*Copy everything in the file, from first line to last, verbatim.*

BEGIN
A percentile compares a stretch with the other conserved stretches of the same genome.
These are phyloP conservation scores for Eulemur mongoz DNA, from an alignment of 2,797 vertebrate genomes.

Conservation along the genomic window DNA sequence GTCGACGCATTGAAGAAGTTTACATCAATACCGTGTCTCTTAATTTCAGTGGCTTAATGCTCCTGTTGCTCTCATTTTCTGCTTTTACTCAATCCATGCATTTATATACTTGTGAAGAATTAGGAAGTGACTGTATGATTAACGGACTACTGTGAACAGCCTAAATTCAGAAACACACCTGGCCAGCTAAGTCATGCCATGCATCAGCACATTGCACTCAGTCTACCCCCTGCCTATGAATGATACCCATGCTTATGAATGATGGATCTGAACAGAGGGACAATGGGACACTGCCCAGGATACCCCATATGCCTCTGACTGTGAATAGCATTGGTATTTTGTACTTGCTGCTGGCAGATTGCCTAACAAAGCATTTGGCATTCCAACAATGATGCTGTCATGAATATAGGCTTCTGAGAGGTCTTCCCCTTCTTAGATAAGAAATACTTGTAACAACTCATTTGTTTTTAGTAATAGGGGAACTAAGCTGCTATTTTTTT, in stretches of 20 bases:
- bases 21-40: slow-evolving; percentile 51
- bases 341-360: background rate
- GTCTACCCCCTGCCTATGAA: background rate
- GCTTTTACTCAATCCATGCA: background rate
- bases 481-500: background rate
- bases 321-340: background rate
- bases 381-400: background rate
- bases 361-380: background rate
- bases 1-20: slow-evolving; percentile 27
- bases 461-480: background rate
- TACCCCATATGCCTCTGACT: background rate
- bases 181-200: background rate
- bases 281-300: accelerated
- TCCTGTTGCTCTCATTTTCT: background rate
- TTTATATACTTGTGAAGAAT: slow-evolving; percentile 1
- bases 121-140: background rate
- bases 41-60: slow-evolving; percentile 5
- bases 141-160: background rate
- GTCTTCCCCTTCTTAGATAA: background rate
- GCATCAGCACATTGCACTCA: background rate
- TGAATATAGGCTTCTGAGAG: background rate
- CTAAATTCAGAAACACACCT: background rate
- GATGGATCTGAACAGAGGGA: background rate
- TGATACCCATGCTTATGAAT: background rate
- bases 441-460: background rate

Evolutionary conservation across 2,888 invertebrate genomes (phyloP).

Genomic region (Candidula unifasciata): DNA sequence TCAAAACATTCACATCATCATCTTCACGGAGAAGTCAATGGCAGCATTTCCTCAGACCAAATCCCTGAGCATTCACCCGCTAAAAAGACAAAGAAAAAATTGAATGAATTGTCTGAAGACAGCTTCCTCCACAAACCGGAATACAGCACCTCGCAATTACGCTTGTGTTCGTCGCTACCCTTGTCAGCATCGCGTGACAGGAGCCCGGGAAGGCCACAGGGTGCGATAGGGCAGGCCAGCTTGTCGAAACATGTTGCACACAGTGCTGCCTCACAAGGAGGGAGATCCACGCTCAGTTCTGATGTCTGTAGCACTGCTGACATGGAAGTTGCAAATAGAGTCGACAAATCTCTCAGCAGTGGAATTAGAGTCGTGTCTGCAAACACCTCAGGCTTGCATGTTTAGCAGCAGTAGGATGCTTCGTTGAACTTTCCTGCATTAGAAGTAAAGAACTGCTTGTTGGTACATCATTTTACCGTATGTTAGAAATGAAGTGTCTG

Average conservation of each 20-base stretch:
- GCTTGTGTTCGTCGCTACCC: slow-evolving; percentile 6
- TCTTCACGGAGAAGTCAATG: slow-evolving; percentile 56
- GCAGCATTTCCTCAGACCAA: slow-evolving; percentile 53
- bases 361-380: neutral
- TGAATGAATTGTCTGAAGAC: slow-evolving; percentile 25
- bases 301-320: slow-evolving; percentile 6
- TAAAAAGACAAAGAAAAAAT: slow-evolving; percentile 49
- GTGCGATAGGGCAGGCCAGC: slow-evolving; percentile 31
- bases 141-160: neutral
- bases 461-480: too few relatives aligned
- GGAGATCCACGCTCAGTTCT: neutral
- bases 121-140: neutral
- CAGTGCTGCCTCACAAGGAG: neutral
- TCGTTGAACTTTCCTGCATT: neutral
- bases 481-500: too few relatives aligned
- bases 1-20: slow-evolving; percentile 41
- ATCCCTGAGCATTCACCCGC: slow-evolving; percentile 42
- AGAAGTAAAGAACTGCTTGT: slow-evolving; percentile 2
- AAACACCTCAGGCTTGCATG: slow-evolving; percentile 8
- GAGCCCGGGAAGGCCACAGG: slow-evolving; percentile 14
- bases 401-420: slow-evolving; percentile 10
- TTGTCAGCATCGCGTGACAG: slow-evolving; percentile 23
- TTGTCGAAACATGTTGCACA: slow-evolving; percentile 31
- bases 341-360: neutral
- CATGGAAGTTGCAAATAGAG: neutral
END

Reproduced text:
A percentile compares a stretch with the other conserved stretches of the same genome.
These are phyloP conservation scores for Eulemur mongoz DNA, from an alignment of 2,797 vertebrate genomes.

Conservation along the genomic window DNA sequence GTCGACGCATTGAAGAAGTTTACATCAATACCGTGTCTCTTAATTTCAGTGGCTTAATGCTCCTGTTGCTCTCATTTTCTGCTTTTACTCAATCCATGCATTTATATACTTGTGAAGAATTAGGAAGTGACTGTATGATTAACGGACTACTGTGAACAGCCTAAATTCAGAAACACACCTGGCCAGCTAAGTCATGCCATGCATCAGCACATTGCACTCAGTCTACCCCCTGCCTATGAATGATACCCATGCTTATGAATGATGGATCTGAACAGAGGGACAATGGGACACTGCCCAGGATACCCCATATGCCTCTGACTGTGAATAGCATTGGTATTTTGTACTTGCTGCTGGCAGATTGCCTAACAAAGCATTTGGCATTCCAACAATGATGCTGTCATGAATATAGGCTTCTGAGAGGTCTTCCCCTTCTTAGATAAGAAATACTTGTAACAACTCATTTGTTTTTAGTAATAGGGGAACTAAGCTGCTATTTTTTT, in stretches of 20 bases:
- bases 21-40: slow-evolving; percentile 51
- bases 341-360: background rate
- GTCTACCCCCTGCCTATGAA: background rate
- GCTTTTACTCAATCCATGCA: background rate
- bases 481-500: background rate
- bases 321-340: background rate
- bases 381-400: background rate
- bases 361-380: background rate
- bases 1-20: slow-evolving; percentile 27
- bases 461-480: background rate
- TACCCCATATGCCTCTGACT: background rate
- bases 181-200: background rate
- bases 281-300: accelerated
- TCCTGTTGCTCTCATTTTCT: background rate
- TTTATATACTTGTGAAGAAT: slow-evolving; percentile 1
- bases 121-140: background rate
- bases 41-60: slow-evolving; percentile 5
- bases 141-160: background rate
- GTCTTCCCCTTCTTAGATAA: background rate
- GCATCAGCACATTGCACTCA: background rate
- TGAATATAGGCTTCTGAGAG: background rate
- CTAAATTCAGAAACACACCT: background rate
- GATGGATCTGAACAGAGGGA: background rate
- TGATACCCATGCTTATGAAT: background rate
- bases 441-460: background rate

Evolutionary conservation across 2,888 invertebrate genomes (phyloP).

Genomic region (Candidula unifasciata): DNA sequence TCAAAACATTCACATCATCATCTTCACGGAGAAGTCAATGGCAGCATTTCCTCAGACCAAATCCCTGAGCATTCACCCGCTAAAAAGACAAAGAAAAAATTGAATGAATTGTCTGAAGACAGCTTCCTCCACAAACCGGAATACAGCACCTCGCAATTACGCTTGTGTTCGTCGCTACCCTTGTCAGCATCGCGTGACAGGAGCCCGGGAAGGCCACAGGGTGCGATAGGGCAGGCCAGCTTGTCGAAACATGTTGCACACAGTGCTGCCTCACAAGGAGGGAGATCCACGCTCAGTTCTGATGTCTGTAGCACTGCTGACATGGAAGTTGCAAATAGAGTCGACAAATCTCTCAGCAGTGGAATTAGAGTCGTGTCTGCAAACACCTCAGGCTTGCATGTTTAGCAGCAGTAGGATGCTTCGTTGAACTTTCCTGCATTAGAAGTAAAGAACTGCTTGTTGGTACATCATTTTACCGTATGTTAGAAATGAAGTGTCTG

Average conservation of each 20-base stretch:
- GCTTGTGTTCGTCGCTACCC: slow-evolving; percentile 6
- TCTTCACGGAGAAGTCAATG: slow-evolving; percentile 56
- GCAGCATTTCCTCAGACCAA: slow-evolving; percentile 53
- bases 361-380: neutral
- TGAATGAATTGTCTGAAGAC: slow-evolving; percentile 25
- bases 301-320: slow-evolving; percentile 6
- TAAAAAGACAAAGAAAAAAT: slow-evolving; percentile 49
- GTGCGATAGGGCAGGCCAGC: slow-evolving; percentile 31
- bases 141-160: neutral
- bases 461-480: too few relatives aligned
- GGAGATCCACGCTCAGTTCT: neutral
- bases 121-140: neutral
- CAGTGCTGCCTCACAAGGAG: neutral
- TCGTTGAACTTTCCTGCATT: neutral
- bases 481-500: too few relatives aligned
- bases 1-20: slow-evolving; percentile 41
- ATCCCTGAGCATTCACCCGC: slow-evolving; percentile 42
- AGAAGTAAAGAACTGCTTGT: slow-evolving; percentile 2
- AAACACCTCAGGCTTGCATG: slow-evolving; percentile 8
- GAGCCCGGGAAGGCCACAGG: slow-evolving; percentile 14
- bases 401-420: slow-evolving; percentile 10
- TTGTCAGCATCGCGTGACAG: slow-evolving; percentile 23
- TTGTCGAAACATGTTGCACA: slow-evolving; percentile 31
- bases 341-360: neutral
- CATGGAAGTTGCAAATAGAG: neutral